Restoring Family Links: Armed Conflict in Ukraine
We're here to support people who have lost contact with loved ones during the armed conflict in Ukraine.
We’re strongly aware of the impact distressing events have on families and communities. This information might help you during and after a distressing event.
Through the Humanitarian Settlement Program (HSP), funded by the Department of Home Affairs, we may be able to offer support, such as:
Ukrainian nationals holding a non-humanitarian temporary visa, such as Visitor visa (600), who are in Australia (or who will arrive imminently) can be referred for limited settlement support if they are unable to access support through the community or family.
Ukrainian nationals who hold a temporary humanitarian visa, such as a Humanitarian Stay visa (449) or a Temporary Humanitarian Concern (subclass 786) visa, are eligible for all services under the HSP.
Assistance is provided for three months for 600 visa holders and up to 18 months for 449 and 786 visa holders.
You can decide at any time to leave the program. Please discuss this with your Case Manager.
Your Case Manager works with you to identify your needs and goals and assists you to access and navigate services you are eligible for during your early experience of living in Australia. Other Red Cross people including staff and volunteers may also contact and assist you during your time with the Humanitarian Settlement Program. These people work closely with your Case Manager to make sure the support you receive from Red Cross is coordinated.
Your Case Manager will advise you of their contact details and availability.
Please make appointments with your Case Manager if you need to see them, as they may be visiting other clients during office hours. This may reduce your wait time and make it easier for your Case Manager to prepare for your visit.
No, your visa situation is not related in any way to HSP assistance.
No, Red Cross does not provide legal advice. However, we can refer you to an organisation that will be able to advise you, although there is a waiting time for appointments. You may prefer to seek advice from a private migration agent at your own expense.
For up-to-date information on visa types please go to Home Affairs' Ukraine visa support.
No, Red Cross cannot cover the cost of the BUPA examination, as this is a cost associated with your visa process.
Yes, Red Cross can help you with a Centrelink application process if you are unable to do it yourself. You must have a 449 or 786 visa to be eligible for Centrelink.
Yes, if you have a 449 or 786 visa. Visa 600 holders are not eligible for Centrelink. If you have another visa, please check with Centrelink.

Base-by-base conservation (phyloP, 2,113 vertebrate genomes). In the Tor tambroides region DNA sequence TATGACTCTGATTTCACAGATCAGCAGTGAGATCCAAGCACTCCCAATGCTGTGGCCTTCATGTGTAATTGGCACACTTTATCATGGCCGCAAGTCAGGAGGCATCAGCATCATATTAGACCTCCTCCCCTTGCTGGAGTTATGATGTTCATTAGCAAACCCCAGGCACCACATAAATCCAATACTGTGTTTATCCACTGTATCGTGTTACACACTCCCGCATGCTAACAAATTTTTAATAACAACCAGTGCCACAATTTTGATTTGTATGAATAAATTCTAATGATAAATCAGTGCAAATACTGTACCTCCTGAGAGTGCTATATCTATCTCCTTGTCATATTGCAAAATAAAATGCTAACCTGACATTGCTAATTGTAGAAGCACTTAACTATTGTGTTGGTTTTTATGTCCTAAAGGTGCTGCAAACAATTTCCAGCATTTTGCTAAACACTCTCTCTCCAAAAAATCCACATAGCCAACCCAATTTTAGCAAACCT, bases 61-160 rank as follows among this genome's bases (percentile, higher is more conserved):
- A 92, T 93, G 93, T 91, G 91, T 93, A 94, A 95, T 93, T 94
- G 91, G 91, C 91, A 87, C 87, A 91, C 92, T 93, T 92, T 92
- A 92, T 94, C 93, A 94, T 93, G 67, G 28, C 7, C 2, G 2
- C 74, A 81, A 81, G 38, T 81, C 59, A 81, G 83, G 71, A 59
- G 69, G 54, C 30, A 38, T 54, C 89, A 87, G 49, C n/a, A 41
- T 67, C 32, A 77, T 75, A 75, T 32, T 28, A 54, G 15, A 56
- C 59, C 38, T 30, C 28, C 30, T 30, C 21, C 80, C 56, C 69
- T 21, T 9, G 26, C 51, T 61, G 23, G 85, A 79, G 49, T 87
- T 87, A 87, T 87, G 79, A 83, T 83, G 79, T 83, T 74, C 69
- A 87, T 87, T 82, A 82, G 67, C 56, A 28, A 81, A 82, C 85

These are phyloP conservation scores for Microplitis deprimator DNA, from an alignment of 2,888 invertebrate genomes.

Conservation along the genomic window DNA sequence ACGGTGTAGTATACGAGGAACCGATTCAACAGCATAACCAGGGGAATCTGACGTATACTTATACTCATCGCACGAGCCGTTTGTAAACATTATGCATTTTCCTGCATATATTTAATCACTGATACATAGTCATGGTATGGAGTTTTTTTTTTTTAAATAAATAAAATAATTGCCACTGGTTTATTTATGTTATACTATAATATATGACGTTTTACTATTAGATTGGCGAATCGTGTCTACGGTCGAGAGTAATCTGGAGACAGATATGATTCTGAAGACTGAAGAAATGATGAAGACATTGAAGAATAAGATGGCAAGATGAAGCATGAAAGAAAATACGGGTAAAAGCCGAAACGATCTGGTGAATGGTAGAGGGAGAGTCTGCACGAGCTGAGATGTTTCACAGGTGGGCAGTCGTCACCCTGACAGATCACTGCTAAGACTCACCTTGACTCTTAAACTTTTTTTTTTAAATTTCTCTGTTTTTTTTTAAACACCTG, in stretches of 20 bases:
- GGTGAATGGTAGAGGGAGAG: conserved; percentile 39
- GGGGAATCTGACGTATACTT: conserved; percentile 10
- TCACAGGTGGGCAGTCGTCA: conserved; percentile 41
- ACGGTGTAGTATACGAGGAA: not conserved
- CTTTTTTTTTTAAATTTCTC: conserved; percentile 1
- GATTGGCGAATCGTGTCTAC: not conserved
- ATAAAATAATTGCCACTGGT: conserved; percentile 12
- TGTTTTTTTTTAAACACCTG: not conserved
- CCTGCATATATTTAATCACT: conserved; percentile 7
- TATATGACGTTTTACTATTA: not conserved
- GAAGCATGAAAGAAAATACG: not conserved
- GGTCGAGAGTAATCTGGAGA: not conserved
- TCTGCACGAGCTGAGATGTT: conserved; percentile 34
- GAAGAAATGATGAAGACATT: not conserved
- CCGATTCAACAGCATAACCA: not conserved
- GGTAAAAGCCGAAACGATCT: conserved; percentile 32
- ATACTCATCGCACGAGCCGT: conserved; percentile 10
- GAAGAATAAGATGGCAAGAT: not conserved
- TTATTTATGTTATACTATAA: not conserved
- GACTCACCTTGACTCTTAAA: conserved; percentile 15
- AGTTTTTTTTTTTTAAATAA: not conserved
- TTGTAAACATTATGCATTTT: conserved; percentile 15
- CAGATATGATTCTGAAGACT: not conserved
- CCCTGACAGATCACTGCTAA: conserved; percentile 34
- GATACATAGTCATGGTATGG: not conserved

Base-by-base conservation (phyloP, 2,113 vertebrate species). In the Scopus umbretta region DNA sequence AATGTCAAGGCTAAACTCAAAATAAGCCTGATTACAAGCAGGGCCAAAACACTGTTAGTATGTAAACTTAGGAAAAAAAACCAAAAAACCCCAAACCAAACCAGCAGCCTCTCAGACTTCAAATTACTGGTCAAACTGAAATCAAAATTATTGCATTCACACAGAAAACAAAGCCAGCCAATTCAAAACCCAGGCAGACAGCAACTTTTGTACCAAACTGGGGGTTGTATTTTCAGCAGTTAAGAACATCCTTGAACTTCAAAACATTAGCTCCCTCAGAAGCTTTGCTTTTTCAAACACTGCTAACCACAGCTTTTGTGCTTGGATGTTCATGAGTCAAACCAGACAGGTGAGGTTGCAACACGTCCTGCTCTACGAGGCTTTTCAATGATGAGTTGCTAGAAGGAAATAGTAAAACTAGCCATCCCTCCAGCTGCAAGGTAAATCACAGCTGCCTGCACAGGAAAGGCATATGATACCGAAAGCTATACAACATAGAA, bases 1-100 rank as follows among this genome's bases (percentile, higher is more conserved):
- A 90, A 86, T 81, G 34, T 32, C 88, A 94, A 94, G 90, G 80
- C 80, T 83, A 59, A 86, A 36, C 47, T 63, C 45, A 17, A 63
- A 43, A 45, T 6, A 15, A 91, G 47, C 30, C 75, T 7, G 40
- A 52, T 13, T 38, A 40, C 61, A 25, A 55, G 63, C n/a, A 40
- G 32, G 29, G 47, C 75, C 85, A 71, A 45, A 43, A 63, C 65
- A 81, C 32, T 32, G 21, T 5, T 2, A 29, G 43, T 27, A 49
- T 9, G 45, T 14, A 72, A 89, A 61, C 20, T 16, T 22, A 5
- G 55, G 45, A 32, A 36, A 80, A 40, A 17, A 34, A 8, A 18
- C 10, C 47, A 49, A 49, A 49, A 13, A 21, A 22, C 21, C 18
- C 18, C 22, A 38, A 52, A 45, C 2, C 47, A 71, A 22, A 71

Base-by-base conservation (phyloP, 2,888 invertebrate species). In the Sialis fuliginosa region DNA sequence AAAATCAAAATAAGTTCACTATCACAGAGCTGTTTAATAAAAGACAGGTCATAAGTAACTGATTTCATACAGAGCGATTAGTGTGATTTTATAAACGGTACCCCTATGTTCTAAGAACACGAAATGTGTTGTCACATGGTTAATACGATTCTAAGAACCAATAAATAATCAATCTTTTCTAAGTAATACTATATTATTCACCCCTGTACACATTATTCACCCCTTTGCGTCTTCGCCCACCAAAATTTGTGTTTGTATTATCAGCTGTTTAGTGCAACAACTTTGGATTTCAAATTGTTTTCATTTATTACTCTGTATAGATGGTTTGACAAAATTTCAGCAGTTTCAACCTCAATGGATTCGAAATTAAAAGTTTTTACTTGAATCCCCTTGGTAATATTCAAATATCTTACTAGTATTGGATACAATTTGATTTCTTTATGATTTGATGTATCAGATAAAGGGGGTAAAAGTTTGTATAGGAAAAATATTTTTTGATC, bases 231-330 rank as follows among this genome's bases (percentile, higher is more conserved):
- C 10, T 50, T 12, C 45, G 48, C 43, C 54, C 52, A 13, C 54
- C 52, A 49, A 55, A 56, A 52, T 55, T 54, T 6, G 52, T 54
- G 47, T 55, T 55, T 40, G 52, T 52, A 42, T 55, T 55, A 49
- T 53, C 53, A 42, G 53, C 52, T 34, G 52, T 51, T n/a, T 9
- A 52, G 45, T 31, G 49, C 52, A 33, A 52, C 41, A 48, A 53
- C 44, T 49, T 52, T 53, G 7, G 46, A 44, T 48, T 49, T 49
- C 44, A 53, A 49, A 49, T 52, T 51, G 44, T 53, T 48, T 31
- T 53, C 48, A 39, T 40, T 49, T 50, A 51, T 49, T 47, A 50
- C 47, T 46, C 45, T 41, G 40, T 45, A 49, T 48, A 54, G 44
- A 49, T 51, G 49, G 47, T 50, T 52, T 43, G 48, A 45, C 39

Ukraine nationals in Australia who have been granted visa subclass 449 can contact Centrelink to see if they are eligible for Special Benefit and Family Tax Benefit (if applicable) through:
In order to claim, please take to the Centrelink Service Centre:
Centrelink’s social security payments can be used to cover your costs of living.
Financial assistance available through the HSP is limited to assisting with the purchase of essentials during the early days of settlement and until you receive your Centrelink payments.
This is not intended to supplement payments from Centrelink.
If you are experiencing financial stress, your Case Manager may be able to direct you to other support options.
Yes, Red Cross has an Employment Officer and a team of employment support volunteers who can support you to find work.
Yes, if you are on a 449 or 786 visa. Red Cross has a housing team that will be able to advise and assist you with the leasing process, but the process of finding accommodation takes time.
If at any time when you are on the program you have urgent accommodation needs, please speak with your Case Manager.
Yes, Ukrainian children are eligible to attend public schools and Intensive English Centers without fees, regardless of visa. There may be some costs such as school uniforms and stationery you will need to provide. Please discuss any needs with your Case Manager.
Yes, you can.
No, they do not. Your Case Manager will advise you of the options for your children’s enrolment.
Yes. Anyone 18 years old and over (depending on visa) can attend the Adult Migrant English Program (AMEP) which is delivered by TAFE.
600 visa holders can access online classes. Only 449 and 786 visa holders can attend face-to-face classes.
Your Case Manager can refer you to the AMEP program or you can enroll yourself.
Find out more about the Adult Migrant English Program »
Eligibility depends on the visa you hold.
Whether or not you have a Medicare card, you should go to a public hospital emergency department in an emergency. If possible, please take to the hospital:
For life threatening emergencies call 000 (Triple Zero) and request an interpreter if you would like one. When calling 000 (Triple Zero) you will be asked if you would like to call for police, ambulance or firefighting services.
In a medical emergency, an ambulance can come to you and support your admission to hospital if needed.
Fees apply for the ambulance; however, Red Cross may be able to advocate on your behalf for some of the fees to be waived. The cost of an ambulance should not deter you from calling one if it is needed.
You can attend primary health care (General Practitioner or GP) and private dentists, but you will need to cover all associated costs of the consultation, including investigations, and medications unless you have Medicare or health insurance.
If you have non-urgent medical needs and cannot cover the cost, please discuss it with your case manager who can request approval from the Department of Home Affairs. These requests are considered by the Department on a case-by-case basis and approval is not guaranteed.
Free, 24-hour, professional health advice is available at Health Direct on 1800 022 222. You can request an interpreter and a Medicare card is not required.